Sunday, May 30, 2010

Bullet Wound

      This young man from the Horn of Africa is trying to close his mouth.  But it fixated in this position.  He was riding in a bus back home a week previous when he was hijacked.  Gunshots were heard and he tried to duck but it was too late.  A bullet entered his right cheek and proceed through his right mandible, into the floor of the mouth, into the left mandible, and then out the left cheek.  

        You can see the shattered aftermath and defects of his mandible after this type of trauma.   The patient was very matter-of-fact about this type of violence, neither scared nor surprised about how or where this shooting happened.  As you can imagine if the bullet had entered his brain, brain stem, or neck he would likely be dead or paralyzed.   

Friday, May 28, 2010


Not sure who first decided to see if they could kiss a giraffe, but we were encouraged to try it. All I can say is it's like taking a loofa sponge to your face, but instead of leaving your face smooth it's left really wet!  

Thursday, May 27, 2010

Sharon and David's wedding

Sharon looked stunning coming down the aisle as I played Liszt Consolation no.3. David eagerly waited and they looked glowingly at each other the entire length of the Anglican service. The setting was at the base of Mount Kenya on a private game preserve and while traveling from the accommodations to the wedding lawn elephants, gazelle and giraffe were all spotted. Mt Kenya made an appearance which is incredible rare for May. (It was also incredibly rare to be attending a wedding on a Wednesday.) And we crossed the equator no less than 10 times driving to and from the reserve. It was a joy to be part of their celebration of marriage. Stephany, Sharon and I have done something together one night a week since August. We have become a sort of support group for each other. When the happy couple returns from their honeymoon in Zanzibar, we will only have one more chance for our weekly "meeting." And I will be losing my colleague. I admit that amongst all the celebration I couldn't ignore that loss and my tears were both of joy and sadness.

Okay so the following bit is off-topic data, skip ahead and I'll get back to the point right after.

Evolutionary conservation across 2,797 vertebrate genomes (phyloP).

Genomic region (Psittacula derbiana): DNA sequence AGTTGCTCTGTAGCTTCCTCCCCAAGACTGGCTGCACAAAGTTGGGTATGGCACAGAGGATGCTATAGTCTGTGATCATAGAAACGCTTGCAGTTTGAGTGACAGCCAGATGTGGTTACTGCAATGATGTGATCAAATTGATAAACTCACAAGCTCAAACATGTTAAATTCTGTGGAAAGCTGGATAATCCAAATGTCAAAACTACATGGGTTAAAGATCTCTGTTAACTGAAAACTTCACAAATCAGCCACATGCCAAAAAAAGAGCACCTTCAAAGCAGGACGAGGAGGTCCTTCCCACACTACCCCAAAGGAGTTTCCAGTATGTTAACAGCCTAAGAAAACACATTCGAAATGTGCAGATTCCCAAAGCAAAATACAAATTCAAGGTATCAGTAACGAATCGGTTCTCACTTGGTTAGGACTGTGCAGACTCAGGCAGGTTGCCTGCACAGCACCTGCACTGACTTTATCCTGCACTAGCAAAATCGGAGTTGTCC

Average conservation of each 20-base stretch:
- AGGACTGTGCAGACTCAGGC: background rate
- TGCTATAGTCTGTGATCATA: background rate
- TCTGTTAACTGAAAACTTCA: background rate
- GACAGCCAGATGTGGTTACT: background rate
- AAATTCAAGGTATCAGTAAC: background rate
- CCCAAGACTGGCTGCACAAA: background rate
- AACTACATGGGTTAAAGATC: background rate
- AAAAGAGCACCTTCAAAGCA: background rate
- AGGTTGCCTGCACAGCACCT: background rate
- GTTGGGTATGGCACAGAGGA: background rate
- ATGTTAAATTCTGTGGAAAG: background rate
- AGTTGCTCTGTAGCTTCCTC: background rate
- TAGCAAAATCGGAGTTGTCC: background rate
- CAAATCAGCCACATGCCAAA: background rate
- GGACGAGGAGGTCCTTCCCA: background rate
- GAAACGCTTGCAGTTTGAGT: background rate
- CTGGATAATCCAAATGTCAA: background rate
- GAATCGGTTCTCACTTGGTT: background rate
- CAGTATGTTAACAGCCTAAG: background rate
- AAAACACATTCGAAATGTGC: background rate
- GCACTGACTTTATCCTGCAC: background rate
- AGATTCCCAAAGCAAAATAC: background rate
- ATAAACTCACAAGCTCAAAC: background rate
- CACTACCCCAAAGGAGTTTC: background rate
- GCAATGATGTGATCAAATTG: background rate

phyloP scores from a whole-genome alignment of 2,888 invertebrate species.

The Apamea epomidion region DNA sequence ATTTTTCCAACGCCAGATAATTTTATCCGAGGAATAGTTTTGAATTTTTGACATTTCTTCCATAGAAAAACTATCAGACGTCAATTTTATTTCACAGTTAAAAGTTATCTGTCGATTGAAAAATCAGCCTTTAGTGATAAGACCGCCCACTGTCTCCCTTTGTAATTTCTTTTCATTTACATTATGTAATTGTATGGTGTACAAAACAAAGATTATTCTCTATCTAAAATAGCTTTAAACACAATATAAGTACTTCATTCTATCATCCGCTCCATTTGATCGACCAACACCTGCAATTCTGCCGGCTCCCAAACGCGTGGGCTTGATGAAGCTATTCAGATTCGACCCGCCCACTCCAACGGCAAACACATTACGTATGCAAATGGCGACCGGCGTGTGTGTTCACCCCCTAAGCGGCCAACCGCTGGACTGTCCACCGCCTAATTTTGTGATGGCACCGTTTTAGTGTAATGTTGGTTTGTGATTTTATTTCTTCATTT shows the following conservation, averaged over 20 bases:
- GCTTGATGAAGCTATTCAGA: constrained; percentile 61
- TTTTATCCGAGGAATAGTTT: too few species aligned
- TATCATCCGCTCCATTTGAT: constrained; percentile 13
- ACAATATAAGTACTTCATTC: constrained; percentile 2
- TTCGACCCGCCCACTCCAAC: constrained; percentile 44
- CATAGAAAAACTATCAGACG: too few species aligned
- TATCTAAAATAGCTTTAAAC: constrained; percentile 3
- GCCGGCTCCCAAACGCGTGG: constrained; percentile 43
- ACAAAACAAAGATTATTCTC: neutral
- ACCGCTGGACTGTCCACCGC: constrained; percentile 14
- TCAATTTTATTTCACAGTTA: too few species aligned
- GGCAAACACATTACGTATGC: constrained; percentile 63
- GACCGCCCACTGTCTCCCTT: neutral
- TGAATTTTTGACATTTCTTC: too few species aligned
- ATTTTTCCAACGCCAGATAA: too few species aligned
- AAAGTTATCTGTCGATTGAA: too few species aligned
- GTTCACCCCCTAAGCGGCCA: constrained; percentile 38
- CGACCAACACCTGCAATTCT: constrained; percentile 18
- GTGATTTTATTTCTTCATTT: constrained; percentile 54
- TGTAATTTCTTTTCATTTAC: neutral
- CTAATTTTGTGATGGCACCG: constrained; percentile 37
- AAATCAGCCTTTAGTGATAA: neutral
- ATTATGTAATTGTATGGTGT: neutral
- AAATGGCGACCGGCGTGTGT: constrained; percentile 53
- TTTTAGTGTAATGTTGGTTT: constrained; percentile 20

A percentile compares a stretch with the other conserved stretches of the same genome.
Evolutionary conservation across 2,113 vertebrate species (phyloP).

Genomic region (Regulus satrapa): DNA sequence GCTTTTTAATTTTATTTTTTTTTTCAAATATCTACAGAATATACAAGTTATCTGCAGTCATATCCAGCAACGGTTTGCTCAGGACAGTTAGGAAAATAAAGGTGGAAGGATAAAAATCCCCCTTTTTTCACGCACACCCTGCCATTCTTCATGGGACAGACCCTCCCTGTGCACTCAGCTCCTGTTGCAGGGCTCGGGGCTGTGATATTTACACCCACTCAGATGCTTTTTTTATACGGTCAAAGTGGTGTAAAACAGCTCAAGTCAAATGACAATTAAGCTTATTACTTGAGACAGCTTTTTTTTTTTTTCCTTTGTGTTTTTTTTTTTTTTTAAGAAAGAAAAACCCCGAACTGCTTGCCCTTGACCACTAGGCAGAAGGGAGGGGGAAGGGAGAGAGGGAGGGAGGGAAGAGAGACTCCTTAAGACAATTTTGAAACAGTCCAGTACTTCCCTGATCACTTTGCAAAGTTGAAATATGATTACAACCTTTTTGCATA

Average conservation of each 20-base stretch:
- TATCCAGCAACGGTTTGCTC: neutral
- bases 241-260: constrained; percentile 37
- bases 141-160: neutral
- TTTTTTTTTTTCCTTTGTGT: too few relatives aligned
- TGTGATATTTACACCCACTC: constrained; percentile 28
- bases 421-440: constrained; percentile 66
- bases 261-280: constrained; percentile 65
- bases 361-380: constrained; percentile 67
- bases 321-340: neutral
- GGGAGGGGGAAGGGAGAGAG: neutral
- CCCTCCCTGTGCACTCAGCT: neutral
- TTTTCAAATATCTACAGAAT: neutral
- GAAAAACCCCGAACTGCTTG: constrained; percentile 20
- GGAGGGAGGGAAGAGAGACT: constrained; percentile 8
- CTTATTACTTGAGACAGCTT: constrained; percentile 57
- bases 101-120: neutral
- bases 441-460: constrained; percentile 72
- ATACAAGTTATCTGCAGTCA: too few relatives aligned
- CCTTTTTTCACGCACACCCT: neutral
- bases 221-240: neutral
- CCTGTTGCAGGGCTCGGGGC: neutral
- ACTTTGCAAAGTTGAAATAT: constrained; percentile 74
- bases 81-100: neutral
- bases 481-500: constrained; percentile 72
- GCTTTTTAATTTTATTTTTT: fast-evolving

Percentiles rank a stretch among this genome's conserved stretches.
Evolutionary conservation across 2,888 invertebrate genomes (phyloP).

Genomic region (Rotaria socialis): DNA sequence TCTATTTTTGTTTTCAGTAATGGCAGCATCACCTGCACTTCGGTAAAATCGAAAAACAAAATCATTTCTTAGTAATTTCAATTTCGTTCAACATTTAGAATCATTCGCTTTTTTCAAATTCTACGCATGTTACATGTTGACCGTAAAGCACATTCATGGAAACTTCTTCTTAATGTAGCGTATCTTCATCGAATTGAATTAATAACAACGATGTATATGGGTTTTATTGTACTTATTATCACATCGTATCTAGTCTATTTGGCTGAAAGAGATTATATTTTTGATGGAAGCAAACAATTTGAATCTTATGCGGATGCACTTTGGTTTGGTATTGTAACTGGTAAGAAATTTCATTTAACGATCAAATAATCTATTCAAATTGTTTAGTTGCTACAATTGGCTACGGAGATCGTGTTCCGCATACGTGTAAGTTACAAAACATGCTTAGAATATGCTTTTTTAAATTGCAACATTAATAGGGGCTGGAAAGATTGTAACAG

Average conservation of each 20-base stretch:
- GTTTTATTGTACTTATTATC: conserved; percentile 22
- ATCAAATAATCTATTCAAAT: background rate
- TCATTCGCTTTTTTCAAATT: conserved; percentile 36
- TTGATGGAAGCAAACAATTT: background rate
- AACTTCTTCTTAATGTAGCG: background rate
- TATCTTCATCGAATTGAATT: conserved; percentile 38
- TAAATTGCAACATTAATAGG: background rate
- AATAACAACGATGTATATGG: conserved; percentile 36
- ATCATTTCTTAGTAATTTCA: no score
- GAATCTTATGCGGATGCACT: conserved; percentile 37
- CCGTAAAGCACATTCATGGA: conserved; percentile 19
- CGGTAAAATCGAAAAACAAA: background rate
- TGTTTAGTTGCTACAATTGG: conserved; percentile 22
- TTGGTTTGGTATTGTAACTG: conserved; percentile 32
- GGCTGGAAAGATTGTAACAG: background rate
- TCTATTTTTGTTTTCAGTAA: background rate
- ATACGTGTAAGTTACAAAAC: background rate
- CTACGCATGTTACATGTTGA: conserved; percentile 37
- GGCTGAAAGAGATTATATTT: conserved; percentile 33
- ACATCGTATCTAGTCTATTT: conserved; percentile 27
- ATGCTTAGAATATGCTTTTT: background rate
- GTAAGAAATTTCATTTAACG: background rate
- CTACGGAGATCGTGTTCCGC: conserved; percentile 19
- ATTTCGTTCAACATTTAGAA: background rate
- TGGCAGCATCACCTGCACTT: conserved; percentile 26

Monday, May 24, 2010

When Can You Throw In the Towel?

When can you leave a job or a ministry? Are there areas that are not ripe for the harvest? What are legitimate reasons for "throwing in the towel"? Did Jesus ever give his disciples permission to simply move on? And how can we know what those reasons are?

The 10/40 Window has been one of the most successful and convenient marketing missionaries tools in the last 10 years. Who hasn’t seen a map of the 10/40 window? Guthrie in "Missions in the Third Millenium" writes:

The 10/40 window is an imaginary box drawn between 10 and 40 degrees of longitude, encompassing parts or all of 62 countries in Africa and Asia and a bit of Europe.... Some 3.1 billion people, approximately half of the worlds population live in the Window... This area is the epicenter to Islam, Hinduism, and Buddhism. 82 percent of the world’s poor live here. 29 of the 62 countries that have the lowest quality of life based on life expectancy, infant mortality, and literacy reside in the Window.

Despite the apparent emphasis on the 10/40 window...only 3 percent of the global missionary force is there and 0.01 percent of Christian ministry funds go here (We aren't there either, Kenya is south of the Window). That all makes me feel sad and the Church has really misdirected many of its resources or that maybe we have been unwilling to go where we are needed most. Where it is hot, ruled by law of another religion, and potentially unstable.